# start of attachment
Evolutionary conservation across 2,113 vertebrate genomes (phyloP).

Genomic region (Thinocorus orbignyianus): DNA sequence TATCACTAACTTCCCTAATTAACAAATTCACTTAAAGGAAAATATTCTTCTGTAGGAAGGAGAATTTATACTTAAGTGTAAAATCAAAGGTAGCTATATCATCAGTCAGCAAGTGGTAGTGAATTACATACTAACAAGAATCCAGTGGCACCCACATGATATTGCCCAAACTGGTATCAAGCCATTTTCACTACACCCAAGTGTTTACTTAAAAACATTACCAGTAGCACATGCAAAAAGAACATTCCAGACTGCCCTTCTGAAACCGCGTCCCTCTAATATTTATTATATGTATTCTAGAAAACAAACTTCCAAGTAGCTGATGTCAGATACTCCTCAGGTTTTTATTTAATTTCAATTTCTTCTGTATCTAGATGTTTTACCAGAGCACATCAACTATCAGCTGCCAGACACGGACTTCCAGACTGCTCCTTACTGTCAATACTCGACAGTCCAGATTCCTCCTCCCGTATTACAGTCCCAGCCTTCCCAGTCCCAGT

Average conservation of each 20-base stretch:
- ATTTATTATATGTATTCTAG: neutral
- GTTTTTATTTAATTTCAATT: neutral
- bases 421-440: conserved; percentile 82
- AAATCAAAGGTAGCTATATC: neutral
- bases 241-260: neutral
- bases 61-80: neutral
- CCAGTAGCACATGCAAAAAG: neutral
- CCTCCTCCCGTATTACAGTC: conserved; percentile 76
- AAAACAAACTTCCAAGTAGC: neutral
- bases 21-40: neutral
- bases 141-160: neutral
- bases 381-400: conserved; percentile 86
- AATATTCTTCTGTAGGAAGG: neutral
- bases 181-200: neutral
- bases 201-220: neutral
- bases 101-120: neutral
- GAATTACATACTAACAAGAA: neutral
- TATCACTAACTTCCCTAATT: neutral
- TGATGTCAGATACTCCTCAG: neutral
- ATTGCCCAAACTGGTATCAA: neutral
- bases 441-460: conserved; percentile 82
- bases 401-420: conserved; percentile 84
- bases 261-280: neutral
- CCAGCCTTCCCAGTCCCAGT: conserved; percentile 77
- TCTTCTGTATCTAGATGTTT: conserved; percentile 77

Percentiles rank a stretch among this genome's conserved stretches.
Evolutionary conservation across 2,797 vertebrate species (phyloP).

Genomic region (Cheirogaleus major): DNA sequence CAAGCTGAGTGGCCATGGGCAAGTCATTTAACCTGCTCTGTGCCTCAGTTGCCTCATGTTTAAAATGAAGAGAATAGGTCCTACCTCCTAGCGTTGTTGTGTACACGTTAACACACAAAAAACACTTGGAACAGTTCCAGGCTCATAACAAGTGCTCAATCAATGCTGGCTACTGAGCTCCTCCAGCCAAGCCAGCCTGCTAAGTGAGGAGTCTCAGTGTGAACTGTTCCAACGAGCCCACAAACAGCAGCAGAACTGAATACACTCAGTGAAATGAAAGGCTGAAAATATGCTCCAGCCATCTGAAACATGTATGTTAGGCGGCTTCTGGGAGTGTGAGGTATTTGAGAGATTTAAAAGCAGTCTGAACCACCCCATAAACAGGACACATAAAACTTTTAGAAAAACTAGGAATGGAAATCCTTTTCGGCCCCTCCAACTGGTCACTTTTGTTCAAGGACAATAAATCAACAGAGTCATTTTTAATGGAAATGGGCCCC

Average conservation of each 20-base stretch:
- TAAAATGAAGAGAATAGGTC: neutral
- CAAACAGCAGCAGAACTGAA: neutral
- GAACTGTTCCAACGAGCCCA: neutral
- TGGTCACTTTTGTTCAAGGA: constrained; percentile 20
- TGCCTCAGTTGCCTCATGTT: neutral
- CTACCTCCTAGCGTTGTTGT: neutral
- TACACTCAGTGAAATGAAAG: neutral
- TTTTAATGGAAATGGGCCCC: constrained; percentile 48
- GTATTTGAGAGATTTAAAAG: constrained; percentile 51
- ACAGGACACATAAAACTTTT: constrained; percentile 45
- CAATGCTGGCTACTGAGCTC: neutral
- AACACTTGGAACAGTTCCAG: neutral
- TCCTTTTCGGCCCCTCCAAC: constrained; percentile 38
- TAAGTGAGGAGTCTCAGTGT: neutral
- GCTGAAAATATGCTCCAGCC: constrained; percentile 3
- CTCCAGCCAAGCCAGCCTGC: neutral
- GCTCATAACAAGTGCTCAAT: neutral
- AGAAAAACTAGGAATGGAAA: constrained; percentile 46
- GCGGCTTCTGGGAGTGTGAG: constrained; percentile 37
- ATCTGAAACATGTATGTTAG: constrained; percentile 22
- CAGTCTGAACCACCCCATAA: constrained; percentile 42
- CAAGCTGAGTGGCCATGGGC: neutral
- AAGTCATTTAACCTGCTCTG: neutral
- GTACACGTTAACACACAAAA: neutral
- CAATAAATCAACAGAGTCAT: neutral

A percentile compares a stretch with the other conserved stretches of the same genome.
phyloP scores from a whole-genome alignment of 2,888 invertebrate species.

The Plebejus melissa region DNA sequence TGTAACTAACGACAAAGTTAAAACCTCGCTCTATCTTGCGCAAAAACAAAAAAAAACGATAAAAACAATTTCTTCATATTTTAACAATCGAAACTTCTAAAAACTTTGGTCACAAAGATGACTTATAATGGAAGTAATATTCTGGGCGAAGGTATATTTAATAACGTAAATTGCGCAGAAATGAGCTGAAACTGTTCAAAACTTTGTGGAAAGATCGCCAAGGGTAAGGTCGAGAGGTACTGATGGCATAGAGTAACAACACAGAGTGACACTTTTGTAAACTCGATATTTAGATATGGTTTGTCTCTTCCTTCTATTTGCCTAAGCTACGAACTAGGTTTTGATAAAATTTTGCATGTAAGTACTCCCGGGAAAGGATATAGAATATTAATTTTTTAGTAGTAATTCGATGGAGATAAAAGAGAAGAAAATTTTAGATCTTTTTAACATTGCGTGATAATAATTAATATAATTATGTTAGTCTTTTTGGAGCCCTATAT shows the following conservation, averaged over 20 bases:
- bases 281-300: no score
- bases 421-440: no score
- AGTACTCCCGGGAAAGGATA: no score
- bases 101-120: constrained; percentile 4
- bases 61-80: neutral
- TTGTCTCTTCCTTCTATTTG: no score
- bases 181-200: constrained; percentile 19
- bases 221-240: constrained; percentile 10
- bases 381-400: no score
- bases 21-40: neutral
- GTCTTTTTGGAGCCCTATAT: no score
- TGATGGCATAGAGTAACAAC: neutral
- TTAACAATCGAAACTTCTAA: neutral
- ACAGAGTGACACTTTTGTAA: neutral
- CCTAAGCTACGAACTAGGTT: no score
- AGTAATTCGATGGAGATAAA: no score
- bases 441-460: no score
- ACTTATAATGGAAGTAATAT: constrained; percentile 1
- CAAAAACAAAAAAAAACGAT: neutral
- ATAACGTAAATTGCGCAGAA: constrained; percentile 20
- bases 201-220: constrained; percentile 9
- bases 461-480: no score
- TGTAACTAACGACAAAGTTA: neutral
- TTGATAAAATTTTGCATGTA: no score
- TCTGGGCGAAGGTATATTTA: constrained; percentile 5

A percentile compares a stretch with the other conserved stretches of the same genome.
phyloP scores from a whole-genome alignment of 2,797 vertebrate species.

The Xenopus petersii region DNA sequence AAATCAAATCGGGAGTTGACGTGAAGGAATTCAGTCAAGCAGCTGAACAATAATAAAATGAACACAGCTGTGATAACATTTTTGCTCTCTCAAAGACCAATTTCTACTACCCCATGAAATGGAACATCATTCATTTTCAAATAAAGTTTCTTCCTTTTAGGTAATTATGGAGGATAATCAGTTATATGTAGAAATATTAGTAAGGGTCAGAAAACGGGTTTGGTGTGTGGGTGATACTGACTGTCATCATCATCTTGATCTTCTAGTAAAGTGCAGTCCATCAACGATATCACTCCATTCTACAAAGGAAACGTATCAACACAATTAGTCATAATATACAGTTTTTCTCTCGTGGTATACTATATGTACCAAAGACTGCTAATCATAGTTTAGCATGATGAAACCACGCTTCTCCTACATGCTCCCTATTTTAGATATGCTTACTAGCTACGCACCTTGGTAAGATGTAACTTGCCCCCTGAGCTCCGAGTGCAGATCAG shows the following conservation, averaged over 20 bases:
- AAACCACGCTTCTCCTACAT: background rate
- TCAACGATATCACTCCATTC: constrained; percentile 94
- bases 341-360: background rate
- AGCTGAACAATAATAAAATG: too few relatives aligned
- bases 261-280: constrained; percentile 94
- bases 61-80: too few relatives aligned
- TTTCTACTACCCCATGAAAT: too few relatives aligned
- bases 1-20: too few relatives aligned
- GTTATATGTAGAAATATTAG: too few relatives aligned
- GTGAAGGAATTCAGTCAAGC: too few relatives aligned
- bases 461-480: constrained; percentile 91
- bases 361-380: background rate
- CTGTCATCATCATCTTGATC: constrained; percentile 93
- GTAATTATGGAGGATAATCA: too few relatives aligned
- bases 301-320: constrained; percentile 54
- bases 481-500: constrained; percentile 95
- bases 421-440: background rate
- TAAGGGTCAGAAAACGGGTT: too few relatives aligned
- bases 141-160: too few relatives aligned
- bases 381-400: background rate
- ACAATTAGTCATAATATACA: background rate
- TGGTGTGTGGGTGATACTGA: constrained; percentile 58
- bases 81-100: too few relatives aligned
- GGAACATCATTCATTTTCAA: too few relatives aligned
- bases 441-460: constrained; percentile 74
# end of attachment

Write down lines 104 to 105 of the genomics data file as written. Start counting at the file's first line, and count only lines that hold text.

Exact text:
- bases 481-500: constrained; percentile 95
- bases 421-440: background rate